Directed by Armando Iannucci, ‘The Death Of Stalin’ is a British dark comedy that satirizes the chaos that ensued following the death of Soviet Union despot Joseph Stalin.
After receiving a harsh note from pianist Maria Yudina (Olga Kurylenko), Soviet Union Premier Joseph Stalin (Adrian McLoughlin) reads it and has a cerebral hemorrhage and dies. As deputy, Georgy Malenkov (Jeffrey Tambor) becomes the acting leader, but state security minister Lavrentiy Beria (Simon Russell Beale) is scheming to take over by releasing prisoners, sending the army away, and trying to ingratiate himself to Stalin’s daughter Svetlana (Andrea Riseborough) and son Vasily (Rupert Friend). However, as the funeral approaches, Secretary Nikita Khrushchev (Steve Buscemi) works with Field Marshall Georgy Zhukov (Jason Isaacs) to plan a coup to secure his position of power in the power and the Soviet Union.
Those who know me, know that I am a harsh critic of European cinema, but I have to be honest, this movie had me laughing all the way. The filmmakers had a tight rope to balance. Too much lighthearted comedy and it seems like you are downplaying the terror of the Soviet leaders, but too much violence and gore drops the humor. However, this film struck a perfect balance. It shows the horrors of the Soviets, but also shows the ridiculousness of their actions and mocking the state of chaos they found themselves in when their icon dies.
It also has some incredible performances. Beale and Buscemi were the highlights of the film. Their roles as competing successors to Stalin made for both serious moments and for some comedic ones. Likewise, Tambor is excellent as the troubled successor to such a vicious giant. His spinelessness and naivete make for lots of laughs.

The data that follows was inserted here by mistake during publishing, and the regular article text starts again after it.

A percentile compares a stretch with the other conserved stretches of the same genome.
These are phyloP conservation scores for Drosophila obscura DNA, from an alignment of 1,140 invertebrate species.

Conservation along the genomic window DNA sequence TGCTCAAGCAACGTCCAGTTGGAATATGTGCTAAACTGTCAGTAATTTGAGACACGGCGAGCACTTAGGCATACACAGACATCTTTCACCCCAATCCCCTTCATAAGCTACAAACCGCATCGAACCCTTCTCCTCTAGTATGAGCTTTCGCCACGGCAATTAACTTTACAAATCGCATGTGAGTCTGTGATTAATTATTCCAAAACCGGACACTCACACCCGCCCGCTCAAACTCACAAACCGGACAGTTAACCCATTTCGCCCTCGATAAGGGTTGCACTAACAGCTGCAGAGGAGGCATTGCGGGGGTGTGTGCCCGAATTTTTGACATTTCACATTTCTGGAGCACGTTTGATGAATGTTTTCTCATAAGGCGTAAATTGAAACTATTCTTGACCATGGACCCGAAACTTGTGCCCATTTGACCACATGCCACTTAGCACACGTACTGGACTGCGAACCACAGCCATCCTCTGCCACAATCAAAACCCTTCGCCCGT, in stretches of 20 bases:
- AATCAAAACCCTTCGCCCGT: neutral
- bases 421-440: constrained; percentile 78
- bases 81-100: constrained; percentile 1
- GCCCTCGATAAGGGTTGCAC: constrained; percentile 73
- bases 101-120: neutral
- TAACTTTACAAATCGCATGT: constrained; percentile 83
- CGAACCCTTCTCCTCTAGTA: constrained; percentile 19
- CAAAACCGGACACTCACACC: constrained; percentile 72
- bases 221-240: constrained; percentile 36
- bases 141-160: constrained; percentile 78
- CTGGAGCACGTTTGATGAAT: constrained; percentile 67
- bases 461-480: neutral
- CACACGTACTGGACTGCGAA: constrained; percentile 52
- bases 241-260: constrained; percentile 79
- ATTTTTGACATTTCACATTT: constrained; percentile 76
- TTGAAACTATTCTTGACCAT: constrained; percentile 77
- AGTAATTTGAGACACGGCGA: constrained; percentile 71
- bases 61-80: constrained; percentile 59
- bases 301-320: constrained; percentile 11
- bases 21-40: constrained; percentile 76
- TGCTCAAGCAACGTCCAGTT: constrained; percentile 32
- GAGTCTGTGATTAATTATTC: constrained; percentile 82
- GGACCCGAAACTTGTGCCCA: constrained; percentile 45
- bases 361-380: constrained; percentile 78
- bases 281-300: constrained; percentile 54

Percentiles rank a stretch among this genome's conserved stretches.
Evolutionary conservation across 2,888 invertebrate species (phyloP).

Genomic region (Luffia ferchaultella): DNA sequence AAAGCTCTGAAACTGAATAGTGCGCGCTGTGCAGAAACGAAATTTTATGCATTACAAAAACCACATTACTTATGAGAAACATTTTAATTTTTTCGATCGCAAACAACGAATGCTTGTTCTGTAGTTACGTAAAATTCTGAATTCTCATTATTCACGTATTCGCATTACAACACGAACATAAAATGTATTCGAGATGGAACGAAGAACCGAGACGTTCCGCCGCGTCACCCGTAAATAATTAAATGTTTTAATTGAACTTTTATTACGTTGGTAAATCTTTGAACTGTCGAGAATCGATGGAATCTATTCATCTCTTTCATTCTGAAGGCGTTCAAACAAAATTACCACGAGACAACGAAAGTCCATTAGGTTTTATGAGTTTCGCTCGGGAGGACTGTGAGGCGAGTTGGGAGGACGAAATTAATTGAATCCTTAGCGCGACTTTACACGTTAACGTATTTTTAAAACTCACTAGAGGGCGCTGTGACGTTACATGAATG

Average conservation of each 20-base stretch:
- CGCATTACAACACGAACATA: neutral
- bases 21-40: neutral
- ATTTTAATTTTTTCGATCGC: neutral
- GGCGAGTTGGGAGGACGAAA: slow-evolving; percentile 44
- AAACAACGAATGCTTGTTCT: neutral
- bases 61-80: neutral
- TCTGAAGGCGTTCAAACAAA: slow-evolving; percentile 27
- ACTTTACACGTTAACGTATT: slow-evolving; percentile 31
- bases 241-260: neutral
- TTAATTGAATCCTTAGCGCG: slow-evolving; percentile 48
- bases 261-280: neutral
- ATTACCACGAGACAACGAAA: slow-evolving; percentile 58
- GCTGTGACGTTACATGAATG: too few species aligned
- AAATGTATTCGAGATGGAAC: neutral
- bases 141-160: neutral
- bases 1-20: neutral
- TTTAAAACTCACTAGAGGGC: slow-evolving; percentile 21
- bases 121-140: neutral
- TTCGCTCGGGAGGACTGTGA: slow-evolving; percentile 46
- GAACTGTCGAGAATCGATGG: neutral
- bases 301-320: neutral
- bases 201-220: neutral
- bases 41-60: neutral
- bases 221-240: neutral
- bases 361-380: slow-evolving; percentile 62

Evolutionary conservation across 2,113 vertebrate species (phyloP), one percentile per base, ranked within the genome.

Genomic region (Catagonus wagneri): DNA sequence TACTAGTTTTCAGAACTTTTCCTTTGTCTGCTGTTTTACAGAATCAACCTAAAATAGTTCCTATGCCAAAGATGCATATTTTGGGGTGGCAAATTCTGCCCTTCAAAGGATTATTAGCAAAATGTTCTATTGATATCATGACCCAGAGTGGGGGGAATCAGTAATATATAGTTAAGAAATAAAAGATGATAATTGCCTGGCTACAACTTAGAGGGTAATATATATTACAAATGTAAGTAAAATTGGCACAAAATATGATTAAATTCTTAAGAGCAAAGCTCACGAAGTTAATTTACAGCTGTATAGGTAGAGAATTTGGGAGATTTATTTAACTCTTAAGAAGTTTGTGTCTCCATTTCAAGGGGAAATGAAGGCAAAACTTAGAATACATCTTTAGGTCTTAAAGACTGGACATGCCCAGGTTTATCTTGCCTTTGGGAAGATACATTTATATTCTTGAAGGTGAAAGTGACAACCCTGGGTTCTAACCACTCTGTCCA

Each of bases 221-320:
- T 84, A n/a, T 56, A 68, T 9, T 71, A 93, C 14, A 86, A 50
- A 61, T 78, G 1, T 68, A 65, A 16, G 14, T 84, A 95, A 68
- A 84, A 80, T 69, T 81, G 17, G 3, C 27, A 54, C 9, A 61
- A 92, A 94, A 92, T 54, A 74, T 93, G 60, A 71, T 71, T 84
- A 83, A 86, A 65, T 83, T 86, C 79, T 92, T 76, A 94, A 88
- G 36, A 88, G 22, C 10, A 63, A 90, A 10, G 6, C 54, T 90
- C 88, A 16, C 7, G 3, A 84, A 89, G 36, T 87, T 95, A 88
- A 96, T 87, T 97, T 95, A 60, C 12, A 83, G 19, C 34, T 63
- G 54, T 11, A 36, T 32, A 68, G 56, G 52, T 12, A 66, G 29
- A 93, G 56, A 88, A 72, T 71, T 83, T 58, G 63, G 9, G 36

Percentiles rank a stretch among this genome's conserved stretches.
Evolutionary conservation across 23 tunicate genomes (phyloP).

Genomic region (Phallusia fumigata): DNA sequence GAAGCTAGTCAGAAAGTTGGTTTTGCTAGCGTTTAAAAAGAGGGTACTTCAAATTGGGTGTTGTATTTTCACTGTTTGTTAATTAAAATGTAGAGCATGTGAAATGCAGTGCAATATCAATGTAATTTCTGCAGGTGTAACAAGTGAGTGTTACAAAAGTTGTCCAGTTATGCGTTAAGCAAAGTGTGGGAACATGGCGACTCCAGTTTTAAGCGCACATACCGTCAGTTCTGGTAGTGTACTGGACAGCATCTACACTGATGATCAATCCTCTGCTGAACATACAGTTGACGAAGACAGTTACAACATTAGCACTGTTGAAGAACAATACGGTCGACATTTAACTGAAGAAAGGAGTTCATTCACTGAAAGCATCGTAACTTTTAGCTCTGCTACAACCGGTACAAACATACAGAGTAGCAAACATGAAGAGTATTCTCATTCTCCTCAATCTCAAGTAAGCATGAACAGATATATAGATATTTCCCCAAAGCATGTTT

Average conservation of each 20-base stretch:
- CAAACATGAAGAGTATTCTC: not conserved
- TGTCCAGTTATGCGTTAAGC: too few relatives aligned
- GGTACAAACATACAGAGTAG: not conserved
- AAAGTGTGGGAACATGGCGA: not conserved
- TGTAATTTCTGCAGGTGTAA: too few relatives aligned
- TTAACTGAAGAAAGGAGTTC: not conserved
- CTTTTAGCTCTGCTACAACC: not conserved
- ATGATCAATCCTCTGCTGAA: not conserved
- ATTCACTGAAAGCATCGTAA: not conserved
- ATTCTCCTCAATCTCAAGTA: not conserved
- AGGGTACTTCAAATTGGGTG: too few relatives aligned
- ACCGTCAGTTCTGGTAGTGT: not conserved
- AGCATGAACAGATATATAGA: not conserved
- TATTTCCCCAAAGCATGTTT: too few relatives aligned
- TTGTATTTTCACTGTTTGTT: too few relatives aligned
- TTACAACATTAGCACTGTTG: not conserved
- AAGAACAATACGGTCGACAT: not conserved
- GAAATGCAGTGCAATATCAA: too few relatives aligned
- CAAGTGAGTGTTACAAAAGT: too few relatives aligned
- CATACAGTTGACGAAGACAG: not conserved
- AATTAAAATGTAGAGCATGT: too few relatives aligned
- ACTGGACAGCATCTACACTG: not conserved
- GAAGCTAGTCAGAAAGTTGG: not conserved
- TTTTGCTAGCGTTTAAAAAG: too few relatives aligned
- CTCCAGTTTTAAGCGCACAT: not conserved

I also want to praise Kurylenko for her portrayal of Maria Yudina. She was an incredibly talented piano player who won several awards. She was also incredibly religious in a world that punished religious further, something touched on in the film. While her role was smaller than a lot of the other characters, it has a great impact on the film.
Bottom line, The Death Of Stalin is a hilarious satire of the tyranny of the Soviet Union by mocking the key players who were only after power and did not genuinely care about Russia or its people. It was a risky move, but one that paid off.
PARENTAL CONCERNS: Strong foul language, Bloody violence, Sexual innuendo, Terror
FAVORITE QUOTE: Don’t worry, nobody’s gonna get killed, I promise you. This is just a musical emergency!
Check out the trailer below:
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